Department of Geology
500 Geology Physics Building
P.O. Box 210013
Cincinnati, OH 45221-0013
About the Department
Geology is an interdisciplinary science that emphasizes the study of major Earth systems and how they are connected. In the Department of Geology, we teach and conduct research in a variety of areas in the geosciences including:
- Paleontology - Paleobiology, evolutionary paleoecology. Related faculty: Carl Brett, Brooke Crowley, Andrew Czaja, David Meyer, Arnold Miller, Joshua Miller, Yurena Yanes.
- Quaternary Geology and Geomorphology - Glacial geology, Quaternary geochronology, fluvial and slope processes, desert geomorphology, tectonic geomorphology. Take a look at our Quaternary and Anthropocene Research Group.
- Sedimentology and Stratigraphy - Sequence stratigraphy, geology of shales, geochemical records of Earth history. Related faculty: Thomas Algeo, Carl Brett.
- Mineralogy, Tectonics and Volcanology - Mountain building, volcanism. Related faculty: Craig Dietsch, Eva Enkelmann, Warren Huff, Attila Kilinc, Lewis Owen.
- Environmental Geology - Groundwater studies, landslide and seismic hazard mitigation. Related faculty: Barry Maynard, David Nash, Lewis Owen, Amy Townsend-Small.
- Biogeochemistry and Global Change - Carbon cycling, isotope geochemistry, anthropogenic impacts and climate change. Thomas Algeo, Brooke Crowley, Aaron Diefendorf, Thomas Lowell, Amy Townsend-Small.
Our faculty and graduate students publish their work in leading journals and over the past two years have published over 100 research papers. The faculty and students at all levels present their research at national and international conferences. We also provide our students with opportunities to gain field and laboratory experience. The department has many research projects that have a strong field-based component and funding is available to students to support field work. Many research projects involve travel to locations such as the Himalaya, South America, Bahamas, Iceland, Alaska, and California. Cincinnati and the surrounding tri-state region also serve as an excellent field area for invertebrate paleontology, sedimentology, stratigraphy, hydrogeology, geomorphology, and geochemistry. While much of the research in the department involves field work, the faculty also conduct a great deal of cutting-edge laboratory research. Visit the facilities page for details on departmental laboratories.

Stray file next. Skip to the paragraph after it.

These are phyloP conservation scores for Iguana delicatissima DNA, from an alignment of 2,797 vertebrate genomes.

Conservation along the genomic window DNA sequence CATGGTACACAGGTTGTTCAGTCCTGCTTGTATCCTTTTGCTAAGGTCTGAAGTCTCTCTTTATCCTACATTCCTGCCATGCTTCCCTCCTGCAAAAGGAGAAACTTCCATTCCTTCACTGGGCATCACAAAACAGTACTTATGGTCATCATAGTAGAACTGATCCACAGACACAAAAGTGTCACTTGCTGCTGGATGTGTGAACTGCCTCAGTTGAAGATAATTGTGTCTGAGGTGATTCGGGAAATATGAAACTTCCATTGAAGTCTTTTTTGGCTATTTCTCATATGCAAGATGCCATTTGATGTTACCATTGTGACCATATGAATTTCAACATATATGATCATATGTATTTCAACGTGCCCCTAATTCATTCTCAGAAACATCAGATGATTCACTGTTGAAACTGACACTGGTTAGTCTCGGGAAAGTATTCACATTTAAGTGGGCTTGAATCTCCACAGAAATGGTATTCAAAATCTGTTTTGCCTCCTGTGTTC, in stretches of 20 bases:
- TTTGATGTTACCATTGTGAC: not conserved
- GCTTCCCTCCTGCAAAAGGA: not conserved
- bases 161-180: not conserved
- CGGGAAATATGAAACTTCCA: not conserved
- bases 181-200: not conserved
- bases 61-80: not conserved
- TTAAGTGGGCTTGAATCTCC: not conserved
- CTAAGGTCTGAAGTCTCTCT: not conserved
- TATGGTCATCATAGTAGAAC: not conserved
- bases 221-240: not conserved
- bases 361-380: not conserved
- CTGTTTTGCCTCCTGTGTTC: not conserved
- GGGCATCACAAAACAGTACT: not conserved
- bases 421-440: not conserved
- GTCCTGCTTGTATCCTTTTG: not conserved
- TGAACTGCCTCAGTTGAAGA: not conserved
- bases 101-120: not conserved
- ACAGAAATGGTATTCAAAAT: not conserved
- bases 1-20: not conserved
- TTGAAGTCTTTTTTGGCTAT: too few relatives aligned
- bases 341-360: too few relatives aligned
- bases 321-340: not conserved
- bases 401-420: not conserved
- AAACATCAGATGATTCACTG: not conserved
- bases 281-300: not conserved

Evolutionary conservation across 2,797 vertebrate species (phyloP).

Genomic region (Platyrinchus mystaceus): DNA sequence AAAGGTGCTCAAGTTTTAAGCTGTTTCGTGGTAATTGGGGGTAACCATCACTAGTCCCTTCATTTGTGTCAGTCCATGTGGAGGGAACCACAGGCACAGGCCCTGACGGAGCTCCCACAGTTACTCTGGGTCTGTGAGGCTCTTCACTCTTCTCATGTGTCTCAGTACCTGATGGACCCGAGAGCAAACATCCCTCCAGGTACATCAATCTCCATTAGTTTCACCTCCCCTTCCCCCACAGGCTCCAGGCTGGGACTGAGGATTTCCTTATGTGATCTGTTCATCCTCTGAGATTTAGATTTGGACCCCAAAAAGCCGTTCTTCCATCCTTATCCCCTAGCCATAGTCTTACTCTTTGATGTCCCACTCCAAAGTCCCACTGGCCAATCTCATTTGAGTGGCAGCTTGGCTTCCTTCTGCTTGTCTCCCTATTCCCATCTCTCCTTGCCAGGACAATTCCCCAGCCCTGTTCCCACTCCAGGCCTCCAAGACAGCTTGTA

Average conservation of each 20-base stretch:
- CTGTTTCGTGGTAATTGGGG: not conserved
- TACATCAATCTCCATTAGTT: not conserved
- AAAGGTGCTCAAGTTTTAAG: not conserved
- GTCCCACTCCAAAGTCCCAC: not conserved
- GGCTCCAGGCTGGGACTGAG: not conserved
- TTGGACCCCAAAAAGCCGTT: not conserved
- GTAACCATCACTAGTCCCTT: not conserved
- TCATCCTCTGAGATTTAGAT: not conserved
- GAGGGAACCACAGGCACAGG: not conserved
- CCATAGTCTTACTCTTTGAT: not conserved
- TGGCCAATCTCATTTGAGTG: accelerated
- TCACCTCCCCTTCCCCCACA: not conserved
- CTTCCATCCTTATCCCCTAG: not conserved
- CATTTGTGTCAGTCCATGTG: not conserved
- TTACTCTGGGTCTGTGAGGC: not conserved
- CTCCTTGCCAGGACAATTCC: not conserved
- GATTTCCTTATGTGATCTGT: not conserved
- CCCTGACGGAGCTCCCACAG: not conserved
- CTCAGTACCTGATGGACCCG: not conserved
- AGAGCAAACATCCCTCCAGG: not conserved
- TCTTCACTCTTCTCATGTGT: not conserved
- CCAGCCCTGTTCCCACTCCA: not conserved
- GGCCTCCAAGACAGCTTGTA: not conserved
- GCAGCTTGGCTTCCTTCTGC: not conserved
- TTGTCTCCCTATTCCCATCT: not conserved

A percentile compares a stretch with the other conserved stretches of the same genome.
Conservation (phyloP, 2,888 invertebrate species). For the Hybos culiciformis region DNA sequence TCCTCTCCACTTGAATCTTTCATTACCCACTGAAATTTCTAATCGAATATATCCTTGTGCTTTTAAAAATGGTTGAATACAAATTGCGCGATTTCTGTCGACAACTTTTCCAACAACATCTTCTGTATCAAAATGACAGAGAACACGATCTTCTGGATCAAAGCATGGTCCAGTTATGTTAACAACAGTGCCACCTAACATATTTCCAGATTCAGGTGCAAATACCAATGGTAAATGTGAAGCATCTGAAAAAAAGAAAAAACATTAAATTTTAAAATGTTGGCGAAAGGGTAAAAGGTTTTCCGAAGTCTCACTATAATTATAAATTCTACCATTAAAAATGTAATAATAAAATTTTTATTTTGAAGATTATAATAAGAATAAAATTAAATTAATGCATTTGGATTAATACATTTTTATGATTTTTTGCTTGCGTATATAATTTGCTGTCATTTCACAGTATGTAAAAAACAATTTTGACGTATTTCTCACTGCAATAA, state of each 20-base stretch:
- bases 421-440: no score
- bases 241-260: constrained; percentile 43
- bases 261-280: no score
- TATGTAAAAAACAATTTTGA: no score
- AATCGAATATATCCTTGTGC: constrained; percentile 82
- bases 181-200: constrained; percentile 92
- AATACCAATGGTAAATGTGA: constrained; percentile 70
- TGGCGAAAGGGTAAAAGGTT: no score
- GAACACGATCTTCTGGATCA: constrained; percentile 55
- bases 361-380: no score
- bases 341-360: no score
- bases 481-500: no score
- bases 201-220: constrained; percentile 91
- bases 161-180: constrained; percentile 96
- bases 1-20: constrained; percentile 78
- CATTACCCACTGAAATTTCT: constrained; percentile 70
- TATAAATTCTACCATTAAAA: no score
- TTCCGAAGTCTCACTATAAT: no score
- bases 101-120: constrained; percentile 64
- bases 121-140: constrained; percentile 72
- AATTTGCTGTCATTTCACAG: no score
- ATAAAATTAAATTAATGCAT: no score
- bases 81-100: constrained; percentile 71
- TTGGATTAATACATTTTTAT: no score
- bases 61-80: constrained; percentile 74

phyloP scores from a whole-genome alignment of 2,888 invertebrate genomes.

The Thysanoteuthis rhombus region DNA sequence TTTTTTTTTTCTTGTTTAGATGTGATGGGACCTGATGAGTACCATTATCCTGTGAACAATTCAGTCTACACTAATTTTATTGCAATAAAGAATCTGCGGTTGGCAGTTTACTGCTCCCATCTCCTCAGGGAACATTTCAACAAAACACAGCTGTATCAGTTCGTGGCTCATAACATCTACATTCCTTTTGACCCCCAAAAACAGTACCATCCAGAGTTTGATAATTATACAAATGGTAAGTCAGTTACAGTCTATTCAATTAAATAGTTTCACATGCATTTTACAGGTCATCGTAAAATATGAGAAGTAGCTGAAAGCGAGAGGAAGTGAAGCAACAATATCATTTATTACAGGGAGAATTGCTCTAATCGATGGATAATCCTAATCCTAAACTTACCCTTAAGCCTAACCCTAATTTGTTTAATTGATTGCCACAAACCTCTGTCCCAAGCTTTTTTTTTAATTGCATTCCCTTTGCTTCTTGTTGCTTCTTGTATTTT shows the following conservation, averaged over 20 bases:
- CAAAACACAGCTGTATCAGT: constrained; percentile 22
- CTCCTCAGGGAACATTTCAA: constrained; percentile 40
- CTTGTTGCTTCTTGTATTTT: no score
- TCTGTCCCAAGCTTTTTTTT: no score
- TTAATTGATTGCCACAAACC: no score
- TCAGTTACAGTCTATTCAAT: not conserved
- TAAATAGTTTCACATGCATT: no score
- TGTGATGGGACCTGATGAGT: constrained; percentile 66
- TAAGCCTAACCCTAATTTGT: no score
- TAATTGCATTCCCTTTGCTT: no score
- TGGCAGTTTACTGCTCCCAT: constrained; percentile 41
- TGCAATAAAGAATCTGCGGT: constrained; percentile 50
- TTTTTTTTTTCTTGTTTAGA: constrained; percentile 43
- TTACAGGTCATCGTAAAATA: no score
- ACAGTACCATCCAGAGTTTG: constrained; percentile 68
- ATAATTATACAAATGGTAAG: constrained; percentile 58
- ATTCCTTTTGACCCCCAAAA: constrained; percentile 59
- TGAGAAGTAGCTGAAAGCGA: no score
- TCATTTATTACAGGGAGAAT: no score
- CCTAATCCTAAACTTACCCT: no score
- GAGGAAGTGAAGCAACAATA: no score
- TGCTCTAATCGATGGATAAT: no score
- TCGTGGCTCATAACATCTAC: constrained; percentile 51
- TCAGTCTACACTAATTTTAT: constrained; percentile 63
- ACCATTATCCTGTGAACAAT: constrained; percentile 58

As a department, our instructional mission is vast. The goal of our graduate program is to produce well-rounded graduate students who not only take part in advanced research, but also gain extensive field, laboratory, and teaching experience. Upon completion of the program, graduate students are prepared to continue on to doctoral or post-doctoral programs, pursue faculty positions, or obtain professional positions in industry and with the government. At the undergraduate level our students are introduced to the breadth of geology and are provided with the opportunity to focus on the key areas of expertise. Undergraduates leave the program prepared to pursue graduate work or to enter the professional geology field.